A CPU has its own algorithm to control it's power and performance, which is called a 'governor'. A radical CPU governor tends to provide better CPU performance at the cost of high battery consumption, whereas a gentle governor will try to reduce battery consumption, resulting in lower CPU performance. The same applies to GPU and other parts of the SoC.
The screen is often the most battery-consuming part of a device, and the most decisive factors of a screen's power are size, resolution, brightness and technology (LCD or OLED). Cheaper phones and watches use LCD screens while high-end ones use OLED screen, as OLED uses significantly less power than an LCD one of the same specifications.
A watch usually has significantly less battery capacity but not-so-little screen power, which will decrease the draining difference in its battery stats while the screen is on. Besides, the sensors used on the phone and the watch may not be exactly the same, causing various differences.
The bottom line, the battery cost is determined by all parts of a device rather than only CPU. If another part is draining too much battery, you can't find large differences even though the CPU's power is highly variable.

  • Thanks for the explanation. I kept the screen off in all these measurements because my app acquires the partial lock. I guess the power usage of cpu might contribute little to the overall power consumption so may be that's why I don't see the same differences in battery level. – utengr Jan 20 '17 at 15:11
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Power-saving features are an important element to understanding power consumption on an Android device. The Android Doze and App Standby documentation describes power-saving features introduced in Android 6 (Marshmallow). While dozing, Android delays application actions and reduces use of network connections to reduce power consumption.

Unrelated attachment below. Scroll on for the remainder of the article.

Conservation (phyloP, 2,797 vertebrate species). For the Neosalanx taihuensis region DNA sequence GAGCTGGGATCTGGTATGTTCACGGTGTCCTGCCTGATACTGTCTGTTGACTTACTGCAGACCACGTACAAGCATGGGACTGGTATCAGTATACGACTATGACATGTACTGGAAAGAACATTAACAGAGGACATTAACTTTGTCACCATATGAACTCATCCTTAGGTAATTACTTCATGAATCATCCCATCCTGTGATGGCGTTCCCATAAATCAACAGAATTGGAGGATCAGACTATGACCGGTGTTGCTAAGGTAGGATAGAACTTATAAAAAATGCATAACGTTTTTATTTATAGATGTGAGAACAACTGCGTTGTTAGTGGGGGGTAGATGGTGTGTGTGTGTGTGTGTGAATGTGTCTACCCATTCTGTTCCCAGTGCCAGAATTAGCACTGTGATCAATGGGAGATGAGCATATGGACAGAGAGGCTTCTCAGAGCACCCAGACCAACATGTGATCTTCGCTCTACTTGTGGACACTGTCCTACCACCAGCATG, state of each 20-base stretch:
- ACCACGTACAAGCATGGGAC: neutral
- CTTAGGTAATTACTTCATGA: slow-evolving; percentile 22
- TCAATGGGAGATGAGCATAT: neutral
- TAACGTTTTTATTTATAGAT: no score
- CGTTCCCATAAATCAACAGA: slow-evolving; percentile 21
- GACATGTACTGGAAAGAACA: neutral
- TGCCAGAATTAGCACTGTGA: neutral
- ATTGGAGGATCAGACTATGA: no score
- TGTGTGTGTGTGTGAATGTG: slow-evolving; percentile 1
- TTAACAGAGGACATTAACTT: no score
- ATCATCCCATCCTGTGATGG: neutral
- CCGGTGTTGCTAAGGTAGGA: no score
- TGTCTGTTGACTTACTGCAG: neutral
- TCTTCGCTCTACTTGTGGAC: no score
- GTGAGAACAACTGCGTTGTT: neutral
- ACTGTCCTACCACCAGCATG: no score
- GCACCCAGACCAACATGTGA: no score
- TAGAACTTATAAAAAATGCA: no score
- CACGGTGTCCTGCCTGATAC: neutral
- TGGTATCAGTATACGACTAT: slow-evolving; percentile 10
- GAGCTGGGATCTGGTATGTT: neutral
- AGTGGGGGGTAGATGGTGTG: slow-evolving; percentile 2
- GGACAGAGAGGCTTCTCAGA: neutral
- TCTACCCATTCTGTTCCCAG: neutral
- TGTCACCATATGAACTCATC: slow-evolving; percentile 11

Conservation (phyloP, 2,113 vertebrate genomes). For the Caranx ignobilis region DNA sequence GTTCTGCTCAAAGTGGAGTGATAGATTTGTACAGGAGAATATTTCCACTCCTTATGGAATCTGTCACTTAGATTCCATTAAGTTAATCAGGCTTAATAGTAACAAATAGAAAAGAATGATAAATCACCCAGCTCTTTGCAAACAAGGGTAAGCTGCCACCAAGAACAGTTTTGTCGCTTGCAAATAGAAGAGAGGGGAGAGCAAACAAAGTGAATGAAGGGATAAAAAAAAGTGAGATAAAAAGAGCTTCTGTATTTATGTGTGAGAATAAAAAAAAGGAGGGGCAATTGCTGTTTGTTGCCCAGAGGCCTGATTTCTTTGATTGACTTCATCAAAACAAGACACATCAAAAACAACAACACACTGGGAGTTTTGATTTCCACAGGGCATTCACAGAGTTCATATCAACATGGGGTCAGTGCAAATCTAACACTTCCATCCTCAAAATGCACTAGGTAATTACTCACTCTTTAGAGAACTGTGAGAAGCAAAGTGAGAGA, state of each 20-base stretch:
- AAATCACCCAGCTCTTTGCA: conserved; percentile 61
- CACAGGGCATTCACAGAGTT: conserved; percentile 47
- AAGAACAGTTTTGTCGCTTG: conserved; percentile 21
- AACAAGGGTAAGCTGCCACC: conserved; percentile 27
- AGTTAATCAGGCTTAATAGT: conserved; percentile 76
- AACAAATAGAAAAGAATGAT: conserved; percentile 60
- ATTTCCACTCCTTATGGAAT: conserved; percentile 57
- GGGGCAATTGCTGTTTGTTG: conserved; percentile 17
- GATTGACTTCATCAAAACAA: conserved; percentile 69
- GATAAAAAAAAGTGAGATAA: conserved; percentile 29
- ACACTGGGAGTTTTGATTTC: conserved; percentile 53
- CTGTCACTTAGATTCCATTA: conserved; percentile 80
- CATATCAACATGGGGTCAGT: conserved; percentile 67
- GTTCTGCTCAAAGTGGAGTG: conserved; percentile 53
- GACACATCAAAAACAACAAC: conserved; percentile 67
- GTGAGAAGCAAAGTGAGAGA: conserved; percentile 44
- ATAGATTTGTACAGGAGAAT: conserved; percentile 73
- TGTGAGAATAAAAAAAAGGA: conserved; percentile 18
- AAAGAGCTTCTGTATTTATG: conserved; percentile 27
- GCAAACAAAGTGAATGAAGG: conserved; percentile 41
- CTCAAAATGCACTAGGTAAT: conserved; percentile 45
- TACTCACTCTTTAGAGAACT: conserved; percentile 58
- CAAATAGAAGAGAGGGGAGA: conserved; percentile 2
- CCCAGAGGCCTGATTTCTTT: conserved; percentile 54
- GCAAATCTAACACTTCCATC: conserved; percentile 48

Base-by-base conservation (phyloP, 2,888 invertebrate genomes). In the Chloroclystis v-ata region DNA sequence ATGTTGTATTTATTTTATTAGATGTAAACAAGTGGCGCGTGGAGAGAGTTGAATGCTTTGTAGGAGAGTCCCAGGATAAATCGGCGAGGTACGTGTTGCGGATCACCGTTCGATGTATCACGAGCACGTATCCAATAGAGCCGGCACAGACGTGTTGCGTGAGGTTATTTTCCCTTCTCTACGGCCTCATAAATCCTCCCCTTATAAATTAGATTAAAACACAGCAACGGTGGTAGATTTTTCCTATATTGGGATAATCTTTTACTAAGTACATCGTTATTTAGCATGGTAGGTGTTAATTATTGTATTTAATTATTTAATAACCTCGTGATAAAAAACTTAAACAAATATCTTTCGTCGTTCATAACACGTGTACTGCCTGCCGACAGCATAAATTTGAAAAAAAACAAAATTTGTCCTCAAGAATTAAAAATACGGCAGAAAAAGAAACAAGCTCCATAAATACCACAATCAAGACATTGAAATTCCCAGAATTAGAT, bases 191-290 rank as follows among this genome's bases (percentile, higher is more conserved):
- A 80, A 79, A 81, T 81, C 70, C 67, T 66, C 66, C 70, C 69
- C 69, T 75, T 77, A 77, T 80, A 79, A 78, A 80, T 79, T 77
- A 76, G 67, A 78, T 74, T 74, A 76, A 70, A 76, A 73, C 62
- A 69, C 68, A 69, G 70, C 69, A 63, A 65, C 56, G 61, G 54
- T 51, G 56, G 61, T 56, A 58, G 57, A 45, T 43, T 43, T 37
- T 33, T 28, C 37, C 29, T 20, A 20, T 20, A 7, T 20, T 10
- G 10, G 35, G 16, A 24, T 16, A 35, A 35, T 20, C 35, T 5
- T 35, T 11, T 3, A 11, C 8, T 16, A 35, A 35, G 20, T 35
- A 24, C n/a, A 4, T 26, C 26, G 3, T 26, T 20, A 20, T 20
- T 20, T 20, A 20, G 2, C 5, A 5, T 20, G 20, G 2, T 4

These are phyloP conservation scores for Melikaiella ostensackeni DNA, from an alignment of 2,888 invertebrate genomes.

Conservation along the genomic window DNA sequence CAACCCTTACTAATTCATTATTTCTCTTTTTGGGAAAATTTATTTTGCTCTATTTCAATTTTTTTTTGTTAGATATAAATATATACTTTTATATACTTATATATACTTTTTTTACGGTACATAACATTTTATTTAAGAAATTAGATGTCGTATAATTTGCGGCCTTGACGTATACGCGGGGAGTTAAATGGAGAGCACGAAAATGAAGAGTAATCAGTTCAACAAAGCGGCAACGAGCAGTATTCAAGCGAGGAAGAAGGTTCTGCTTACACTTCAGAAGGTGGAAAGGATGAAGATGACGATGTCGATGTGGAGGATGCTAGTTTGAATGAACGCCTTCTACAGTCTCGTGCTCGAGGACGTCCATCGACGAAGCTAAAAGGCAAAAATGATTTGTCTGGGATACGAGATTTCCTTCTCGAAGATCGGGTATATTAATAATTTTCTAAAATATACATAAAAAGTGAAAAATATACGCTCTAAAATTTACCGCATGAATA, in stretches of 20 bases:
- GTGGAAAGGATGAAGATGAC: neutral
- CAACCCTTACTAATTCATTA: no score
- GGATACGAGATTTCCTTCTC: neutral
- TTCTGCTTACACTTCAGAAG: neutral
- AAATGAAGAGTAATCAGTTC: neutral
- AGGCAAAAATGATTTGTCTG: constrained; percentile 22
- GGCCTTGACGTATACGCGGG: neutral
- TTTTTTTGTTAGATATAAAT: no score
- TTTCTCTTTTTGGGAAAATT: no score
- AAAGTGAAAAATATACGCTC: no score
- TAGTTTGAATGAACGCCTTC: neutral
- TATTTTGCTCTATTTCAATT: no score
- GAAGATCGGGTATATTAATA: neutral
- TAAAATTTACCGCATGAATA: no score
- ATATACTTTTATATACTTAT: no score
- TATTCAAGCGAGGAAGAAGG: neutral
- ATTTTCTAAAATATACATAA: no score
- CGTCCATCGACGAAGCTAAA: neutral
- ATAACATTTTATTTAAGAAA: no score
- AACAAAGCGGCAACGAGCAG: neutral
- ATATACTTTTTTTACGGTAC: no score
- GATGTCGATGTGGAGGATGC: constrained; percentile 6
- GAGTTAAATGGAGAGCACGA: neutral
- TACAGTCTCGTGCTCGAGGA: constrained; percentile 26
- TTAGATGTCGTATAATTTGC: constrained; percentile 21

If the device is not in doze mode, it will consume considerably more power than when in doze mode. If you have an application that keeps the device awake when it otherwise would not be, this will cause other applications and communications to consume more power. The amount of power directly consumed by the application can be very small relative to the power consumption over the doze state.

There are also other battery-saving features (standby, for example), but I have not found documentation that is as good as the doze and app standby descriptions. I assume these other features exhibit the same kind of on/off power consumption characteristics.

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Android battery usage not only depend on CPU status, but also depends on wifi status, sensors, bluetooth etc. Different device may lead to different result. http://androidxref.com/9.0.0_r3/xref/frameworks/base/core/java/com/android/internal/os/BatteryStatsHelper.java FYI

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. As already explained. Your battery usage depends on multiple factors not only on CPU.

. Secondly, when device is sleeping it drains very low battery whereas if you use wake lock, more battery is drain. . According to documentation it is better to bundle tasks and run them in one go rather than calling wake lock again and again - because after wakelock is released it takes some time for phone to go back to idel state.

. Please check out following documentation

https://developer.android.com/topic/performance/power/